Lombard rate

Lombard rate

Applies mainly to international equities. Interest rate the German Bundesbank uses as an upper limit to the day-to-day money rate, since no bank will pay higher rates in the money market than it has to pay for very short-term recourse to Lombard credit.

Lombard Rate

The interest rate the Deutsche Bundesbank charges other banks for collateralized loan obligations. Previously, the Lombard rate could be raised or lowered in keeping with Germany's monetary policy. However, since the euro came into being, Germany no longer controls its own monetary policy.

Lombard rate

The rate of interest at which the Bundesbank, Germany's central bank, lends funds to the country's commercial banks. The Lombard rate is an important indicator of Germany's monetary policy.
References in periodicals archive ?
While the two-week repo rate was maintained at 2 percent, the bank maintained the discount rate at 1 percent and the lombard rate at 3 percent.
The bank's Monetary Policy Council has raised the benchmark seven-day intervention rate to four percent, the rediscount rate to 4.25 percent, the Lombard rate to 5.50 percent, and the deposit rate to 2.50 percent.
The central bank also said it will cut the Lombard rate to 0.50 from 0.75 per cent, and start paying interest on commercial banks' excess reserves held on account as one way to continue easing strains in the money market.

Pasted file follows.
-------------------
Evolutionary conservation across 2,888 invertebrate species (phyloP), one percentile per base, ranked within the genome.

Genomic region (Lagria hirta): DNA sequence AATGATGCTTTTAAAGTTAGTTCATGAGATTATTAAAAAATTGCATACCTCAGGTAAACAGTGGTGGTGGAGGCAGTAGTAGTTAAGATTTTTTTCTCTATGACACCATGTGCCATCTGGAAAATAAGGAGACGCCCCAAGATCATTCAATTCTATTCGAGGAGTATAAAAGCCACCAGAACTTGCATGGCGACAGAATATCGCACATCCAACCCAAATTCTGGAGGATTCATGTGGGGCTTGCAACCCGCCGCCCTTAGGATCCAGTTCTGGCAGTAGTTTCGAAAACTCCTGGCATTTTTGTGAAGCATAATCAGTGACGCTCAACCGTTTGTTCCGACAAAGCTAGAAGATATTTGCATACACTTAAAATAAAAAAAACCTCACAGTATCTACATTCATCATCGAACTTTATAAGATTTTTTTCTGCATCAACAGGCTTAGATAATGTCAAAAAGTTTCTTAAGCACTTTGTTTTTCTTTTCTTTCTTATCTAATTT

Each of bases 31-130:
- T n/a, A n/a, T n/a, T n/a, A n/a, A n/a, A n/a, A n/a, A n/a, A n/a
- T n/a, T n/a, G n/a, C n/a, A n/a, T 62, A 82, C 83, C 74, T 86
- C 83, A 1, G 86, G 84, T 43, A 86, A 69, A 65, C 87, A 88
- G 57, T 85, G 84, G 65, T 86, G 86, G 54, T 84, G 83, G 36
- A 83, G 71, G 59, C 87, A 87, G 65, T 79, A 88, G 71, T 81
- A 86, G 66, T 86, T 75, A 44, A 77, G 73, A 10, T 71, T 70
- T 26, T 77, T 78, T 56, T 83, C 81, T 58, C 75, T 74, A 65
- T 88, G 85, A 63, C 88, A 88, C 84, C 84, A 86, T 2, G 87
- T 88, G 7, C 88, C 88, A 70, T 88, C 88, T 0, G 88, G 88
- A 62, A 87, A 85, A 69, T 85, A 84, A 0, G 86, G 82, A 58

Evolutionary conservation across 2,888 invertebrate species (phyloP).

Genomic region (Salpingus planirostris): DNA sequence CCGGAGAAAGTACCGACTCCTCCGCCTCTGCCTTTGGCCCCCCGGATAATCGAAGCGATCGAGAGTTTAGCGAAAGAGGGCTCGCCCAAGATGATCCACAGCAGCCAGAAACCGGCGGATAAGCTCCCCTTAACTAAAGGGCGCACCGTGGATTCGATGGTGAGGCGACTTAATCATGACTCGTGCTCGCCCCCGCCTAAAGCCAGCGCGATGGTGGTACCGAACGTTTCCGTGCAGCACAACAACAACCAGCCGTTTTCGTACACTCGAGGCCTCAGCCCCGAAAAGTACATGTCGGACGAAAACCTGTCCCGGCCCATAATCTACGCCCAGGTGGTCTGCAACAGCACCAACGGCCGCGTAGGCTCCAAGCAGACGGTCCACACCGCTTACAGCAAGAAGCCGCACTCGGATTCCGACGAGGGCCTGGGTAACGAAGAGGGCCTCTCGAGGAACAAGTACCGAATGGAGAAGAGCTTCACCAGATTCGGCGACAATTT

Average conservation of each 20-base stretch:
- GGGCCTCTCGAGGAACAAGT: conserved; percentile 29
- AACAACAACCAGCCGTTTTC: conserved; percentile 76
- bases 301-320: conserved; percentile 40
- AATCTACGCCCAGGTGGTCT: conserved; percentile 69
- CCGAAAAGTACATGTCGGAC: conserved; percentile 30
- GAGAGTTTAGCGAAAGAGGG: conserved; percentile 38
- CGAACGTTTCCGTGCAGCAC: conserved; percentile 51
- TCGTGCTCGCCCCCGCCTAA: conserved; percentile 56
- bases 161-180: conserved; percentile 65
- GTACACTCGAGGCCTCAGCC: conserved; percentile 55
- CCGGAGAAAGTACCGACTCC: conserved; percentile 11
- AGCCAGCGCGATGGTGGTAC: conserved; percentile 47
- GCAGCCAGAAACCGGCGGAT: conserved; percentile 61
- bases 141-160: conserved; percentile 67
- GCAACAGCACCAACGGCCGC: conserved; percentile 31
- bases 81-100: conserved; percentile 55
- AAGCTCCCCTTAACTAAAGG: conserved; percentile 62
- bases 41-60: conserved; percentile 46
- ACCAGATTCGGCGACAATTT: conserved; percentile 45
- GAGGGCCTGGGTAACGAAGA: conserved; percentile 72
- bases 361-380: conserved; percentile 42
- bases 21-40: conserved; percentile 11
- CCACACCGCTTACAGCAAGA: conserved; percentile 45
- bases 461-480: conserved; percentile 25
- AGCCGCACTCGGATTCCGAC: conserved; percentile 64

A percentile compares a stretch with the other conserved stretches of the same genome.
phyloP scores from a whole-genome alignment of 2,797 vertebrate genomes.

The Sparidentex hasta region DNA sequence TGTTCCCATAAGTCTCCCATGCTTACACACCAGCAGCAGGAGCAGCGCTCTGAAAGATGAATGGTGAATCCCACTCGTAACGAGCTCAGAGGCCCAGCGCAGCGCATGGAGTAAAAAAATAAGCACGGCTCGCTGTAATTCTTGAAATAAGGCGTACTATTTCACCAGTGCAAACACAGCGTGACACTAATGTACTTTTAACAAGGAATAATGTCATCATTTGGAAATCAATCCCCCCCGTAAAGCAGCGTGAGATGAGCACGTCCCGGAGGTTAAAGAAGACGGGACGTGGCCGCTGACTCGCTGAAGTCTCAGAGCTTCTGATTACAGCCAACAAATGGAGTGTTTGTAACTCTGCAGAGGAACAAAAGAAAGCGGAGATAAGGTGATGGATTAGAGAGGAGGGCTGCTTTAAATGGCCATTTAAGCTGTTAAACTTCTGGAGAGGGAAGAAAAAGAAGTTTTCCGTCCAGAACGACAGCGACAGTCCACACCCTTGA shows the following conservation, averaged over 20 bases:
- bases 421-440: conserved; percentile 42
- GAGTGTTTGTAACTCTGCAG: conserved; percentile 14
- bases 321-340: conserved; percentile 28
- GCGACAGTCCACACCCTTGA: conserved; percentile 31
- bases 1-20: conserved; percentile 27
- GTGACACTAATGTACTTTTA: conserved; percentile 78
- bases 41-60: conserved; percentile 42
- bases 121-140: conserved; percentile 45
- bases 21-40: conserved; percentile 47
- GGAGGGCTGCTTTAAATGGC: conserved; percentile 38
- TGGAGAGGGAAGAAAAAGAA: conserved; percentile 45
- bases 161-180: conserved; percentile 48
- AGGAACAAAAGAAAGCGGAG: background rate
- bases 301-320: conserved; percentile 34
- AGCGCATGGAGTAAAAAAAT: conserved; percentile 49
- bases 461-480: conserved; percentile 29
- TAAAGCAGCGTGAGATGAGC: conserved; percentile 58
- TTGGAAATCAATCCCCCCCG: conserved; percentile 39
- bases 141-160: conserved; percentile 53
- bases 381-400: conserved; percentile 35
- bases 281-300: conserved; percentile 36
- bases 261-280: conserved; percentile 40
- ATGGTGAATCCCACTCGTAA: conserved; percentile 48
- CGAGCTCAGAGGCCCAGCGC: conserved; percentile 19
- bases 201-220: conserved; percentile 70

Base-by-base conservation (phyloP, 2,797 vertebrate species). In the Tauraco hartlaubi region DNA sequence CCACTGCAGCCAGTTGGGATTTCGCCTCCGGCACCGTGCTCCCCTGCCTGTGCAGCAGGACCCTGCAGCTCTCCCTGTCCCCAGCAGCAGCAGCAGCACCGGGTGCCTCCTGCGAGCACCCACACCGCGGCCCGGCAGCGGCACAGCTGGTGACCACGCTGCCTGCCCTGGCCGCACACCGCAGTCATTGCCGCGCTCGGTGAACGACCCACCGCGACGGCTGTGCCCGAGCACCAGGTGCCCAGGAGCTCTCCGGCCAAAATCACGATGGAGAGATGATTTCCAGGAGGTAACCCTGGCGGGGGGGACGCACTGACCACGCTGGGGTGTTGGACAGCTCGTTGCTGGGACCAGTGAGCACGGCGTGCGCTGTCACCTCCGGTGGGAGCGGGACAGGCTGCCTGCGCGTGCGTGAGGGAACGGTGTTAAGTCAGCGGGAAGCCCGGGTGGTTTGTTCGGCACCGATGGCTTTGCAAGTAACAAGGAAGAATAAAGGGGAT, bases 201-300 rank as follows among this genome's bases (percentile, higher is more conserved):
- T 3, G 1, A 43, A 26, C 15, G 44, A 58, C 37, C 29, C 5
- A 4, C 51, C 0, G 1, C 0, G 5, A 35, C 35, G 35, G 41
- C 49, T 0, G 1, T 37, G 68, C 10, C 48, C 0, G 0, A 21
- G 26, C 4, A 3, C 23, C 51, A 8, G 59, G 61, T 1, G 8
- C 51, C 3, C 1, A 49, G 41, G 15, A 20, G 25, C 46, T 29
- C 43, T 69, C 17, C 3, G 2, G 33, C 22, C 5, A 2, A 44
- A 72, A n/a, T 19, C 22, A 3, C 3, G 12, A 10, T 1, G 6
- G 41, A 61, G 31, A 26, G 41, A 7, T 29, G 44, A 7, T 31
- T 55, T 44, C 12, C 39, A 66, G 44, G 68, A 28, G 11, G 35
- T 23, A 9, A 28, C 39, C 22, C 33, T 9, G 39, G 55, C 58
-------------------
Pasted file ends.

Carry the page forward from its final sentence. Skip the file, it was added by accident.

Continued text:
The banks submit to the Central Bank discountable commercial paper (discount policy) or mortgage certificates of deposit (Lombard rate policy) in order to obtain short-term loans from the Central Bank.
This put the so-called Lombard rate, which the CB charges to banks borrowing overnight with government securities as collateral, up to 8.0 percent from 7.5 percent.
For the case of the Bundesbank, our estimates suggest that the Lombard rate (a rate analogous to the discount rate in the United States) is a marginally better indicator of policy than the call rate, a short-term rate that has been used often as a policy indicator in previous studies.
During the fall of 1990, the repo rate had approached the lombard rate, which meant that banks were increasingly using the lombard facility for their regular liquidity needs and not as the emergency facility for which the Bundesbank intended lombard loans to be used.
The Austrian national bank lowers the discount rate by 1/2 percentage point to 4 per cent and the Lombard rate by 1/4 percentage point to 5.25 per cent.
In response to rising inflationary pressures and exchange market turbulence, the Bank of Italy tightened monetary conditions in February 1995, raising the discount rate by 3/4 point, to 8 1/4 per cent, and the rate on fixed term advances (Lombard rate) by 1 1/4 points, to 9 3/4 per cent.
Subsequently and until mid-1992, policy-controlled interest rates were raised 12 times, culminating in July with a discount rate of 8 3/4 per cent and an unchanged high Lombard rate of 9 3/4 per cent.
These rates were also influenced by fears that the German Lombard rate would be raised to promote price stability.
As a result, the flexible lombard rate fell by 1 1/2 percentage points to 9.5 per cent in September 1990 and the Swiss franc-Deutschemark short-term interest rate differential turned negative again.